Course description: The course examines nonlinear motion in the atmosphere and ocean from the perspective of turbulence theory. We begin with a simplified system to illustrate how linear motion becomes chaotic with nonlinearity. Then we examine Kolmogorov’s theory of 3-D turbulence, and its extension to two dimensions. We consider the implications for weather predictability and discuss how geophysical effects (the earth’s rotation, stratification) alter the flows. Then we consider the dispersion of passive tracers, like volcanic ash and spilled oil, in turbulent flows.
Outcomes: The students will learn basic elements in statistics and chaos theory. The student will also learn how nonlinear processes fundamentally affect the dynamics of atmospheric and oceanic flows, in particular by making them unpredictable, requiring statistical descriptions. Nonlinear processes are central to many observed phenomena, such as storm interactions and the transport of heat, pollutants and biological material.
Structure: The course will be held over two weeks, with five three hour lectures the first week and four the second week. The lectures will be given via video link, so the students will be able to attend at their home institutions. Problems are given out underway, and the students will present the results each morning. The students will also make a final presentation on a topic of interest to them which is also relevant to the course. There is no exam. The course has its own compendium, though supplemental reading will be suggested.
Week 13, 2019 – Lectures Monday to Friday 9:15 – 12:00
Week 19, 2019 – Lectures Monday to Thurdsay 9:15 – 12:00, Presentations Friday 9:15 – 15:00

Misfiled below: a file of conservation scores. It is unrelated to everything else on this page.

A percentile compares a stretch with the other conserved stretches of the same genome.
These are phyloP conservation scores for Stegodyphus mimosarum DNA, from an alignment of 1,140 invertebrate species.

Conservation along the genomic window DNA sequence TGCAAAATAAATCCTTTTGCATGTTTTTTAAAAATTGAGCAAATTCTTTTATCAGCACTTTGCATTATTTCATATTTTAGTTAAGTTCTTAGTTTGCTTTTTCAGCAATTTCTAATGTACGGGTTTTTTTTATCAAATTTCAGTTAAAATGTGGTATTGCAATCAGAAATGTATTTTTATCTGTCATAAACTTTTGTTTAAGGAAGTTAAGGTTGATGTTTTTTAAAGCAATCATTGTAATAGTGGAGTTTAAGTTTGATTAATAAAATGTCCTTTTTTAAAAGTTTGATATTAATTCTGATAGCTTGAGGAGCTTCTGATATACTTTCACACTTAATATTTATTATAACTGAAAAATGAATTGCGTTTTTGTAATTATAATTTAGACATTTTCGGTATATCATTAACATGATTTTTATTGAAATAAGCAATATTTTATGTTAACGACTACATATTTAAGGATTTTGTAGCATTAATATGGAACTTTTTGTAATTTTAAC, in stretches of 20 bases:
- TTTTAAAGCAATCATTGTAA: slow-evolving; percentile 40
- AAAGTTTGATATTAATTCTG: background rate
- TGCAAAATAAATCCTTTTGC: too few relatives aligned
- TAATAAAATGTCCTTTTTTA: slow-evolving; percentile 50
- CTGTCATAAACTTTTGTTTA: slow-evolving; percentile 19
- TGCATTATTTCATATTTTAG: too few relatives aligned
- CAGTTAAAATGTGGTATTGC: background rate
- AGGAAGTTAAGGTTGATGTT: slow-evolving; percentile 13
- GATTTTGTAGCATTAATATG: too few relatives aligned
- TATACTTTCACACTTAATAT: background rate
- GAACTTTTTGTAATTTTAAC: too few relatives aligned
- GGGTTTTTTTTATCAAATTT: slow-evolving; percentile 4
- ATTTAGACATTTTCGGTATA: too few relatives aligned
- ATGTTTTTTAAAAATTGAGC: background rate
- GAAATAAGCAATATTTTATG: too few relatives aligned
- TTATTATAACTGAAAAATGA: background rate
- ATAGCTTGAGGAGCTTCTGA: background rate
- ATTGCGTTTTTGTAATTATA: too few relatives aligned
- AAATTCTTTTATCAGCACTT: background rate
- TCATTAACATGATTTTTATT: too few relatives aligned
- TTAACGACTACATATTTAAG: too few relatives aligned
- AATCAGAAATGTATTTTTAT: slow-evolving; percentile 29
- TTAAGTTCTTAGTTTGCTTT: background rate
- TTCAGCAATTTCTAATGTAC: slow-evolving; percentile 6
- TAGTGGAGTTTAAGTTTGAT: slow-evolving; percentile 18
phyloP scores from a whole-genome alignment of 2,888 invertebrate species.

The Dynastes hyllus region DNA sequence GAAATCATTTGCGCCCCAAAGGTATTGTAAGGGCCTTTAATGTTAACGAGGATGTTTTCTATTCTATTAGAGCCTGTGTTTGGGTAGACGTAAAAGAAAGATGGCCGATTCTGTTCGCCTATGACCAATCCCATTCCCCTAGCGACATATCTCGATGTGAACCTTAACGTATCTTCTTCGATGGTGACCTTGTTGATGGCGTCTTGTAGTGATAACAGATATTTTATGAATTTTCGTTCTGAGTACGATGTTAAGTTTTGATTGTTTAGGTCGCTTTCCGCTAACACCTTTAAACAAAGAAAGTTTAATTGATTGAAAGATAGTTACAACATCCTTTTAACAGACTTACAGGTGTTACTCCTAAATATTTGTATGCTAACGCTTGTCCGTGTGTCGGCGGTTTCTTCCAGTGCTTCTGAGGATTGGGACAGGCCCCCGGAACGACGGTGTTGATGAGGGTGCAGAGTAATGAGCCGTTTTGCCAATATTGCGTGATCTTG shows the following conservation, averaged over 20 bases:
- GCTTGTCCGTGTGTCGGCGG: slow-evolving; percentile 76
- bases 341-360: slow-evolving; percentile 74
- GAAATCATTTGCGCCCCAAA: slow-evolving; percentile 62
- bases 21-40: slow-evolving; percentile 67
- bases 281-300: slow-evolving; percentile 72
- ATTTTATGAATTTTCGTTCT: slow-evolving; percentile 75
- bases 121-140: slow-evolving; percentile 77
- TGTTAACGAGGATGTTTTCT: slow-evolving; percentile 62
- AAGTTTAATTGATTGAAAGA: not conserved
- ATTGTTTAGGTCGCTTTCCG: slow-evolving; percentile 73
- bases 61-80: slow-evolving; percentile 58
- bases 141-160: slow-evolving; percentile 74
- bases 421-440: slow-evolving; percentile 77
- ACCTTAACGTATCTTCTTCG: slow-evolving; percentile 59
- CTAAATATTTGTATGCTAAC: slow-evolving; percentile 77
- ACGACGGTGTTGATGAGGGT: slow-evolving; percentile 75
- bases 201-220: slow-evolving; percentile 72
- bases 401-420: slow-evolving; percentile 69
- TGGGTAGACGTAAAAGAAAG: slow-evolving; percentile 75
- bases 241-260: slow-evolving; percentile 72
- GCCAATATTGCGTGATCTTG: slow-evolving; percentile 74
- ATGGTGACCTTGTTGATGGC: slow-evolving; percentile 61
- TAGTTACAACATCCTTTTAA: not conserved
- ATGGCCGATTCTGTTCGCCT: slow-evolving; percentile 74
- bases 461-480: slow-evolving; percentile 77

Lecture 1: Statistics in a nutshell; Fourier transforms
Lecture 2: Chaos in a simplified system
Lecture 3: Energy conservation, triad interactions
Lecture 4: Kolmogorov’s theory for 3-D turbulence
Lecture 5: 2-D turbulence
Day 10: Student presentations
Responsible: Joe LaCasce / UiO
International lecturer: Jonathan Lilly / Theiss Research
Max. no. of participants: 12 CHESS students (total participants 24)
Credit points: 3 ECTS
Registration form here. Deadline: 3 May
Submitted applicant list
Course description: This course introduces students to essential tools for analyzing any type of dataset from oceanography, atmospheric science, or climate. The centerpiece, called “distributional data analysis”, is a simple yet powerful method for delving into a potentially large, multivariate dataset by examining its statistics in two-dimensional slices. Elementary statistics for univariate or bivariate (e.g. velocity) datasets, simple filtering, data organization and manipulation techniques in Matlab, and data visualization strategies are all addressed. The course also provides innovative training in the mental factors of curiosity, imagination, and objectivity that are essential for observationalists. Students apply techniques to their own datasets, and learn further through homework problems and group exercises.
This will be the third time the course is offered. By popular demand, this iteration focuses on a greatly expanded version of the “low-tech” methods that form the foundation of the data analyst’s toolbox.
Structure: Lectures will be given in the mornings and lab sessions in the afternoons, allowing the students to apply the methods directly to data at once. In addition to a physical classroom in Oslo, lectures will also be available via video link. Students are expected to bring a dataset of any type that they would like to analyze for a course project. Multivariate datasets are encouraged. Model output is also acceptable. The students employ the statistical and time series analysis toolbox jLab developed by the instructor (http://jmlilly.net/jmlsoft.html). Course notes are available online at http://jmlilly.net/course (specifically chapters 1-8).
Outcome: At the end of the course, students will be well-prepared to begin efficiently analyzing any dataset they might encounter, while avoiding common pitfalls. Students gain practical experience through hands-on demonstrations and exercises in Matlab.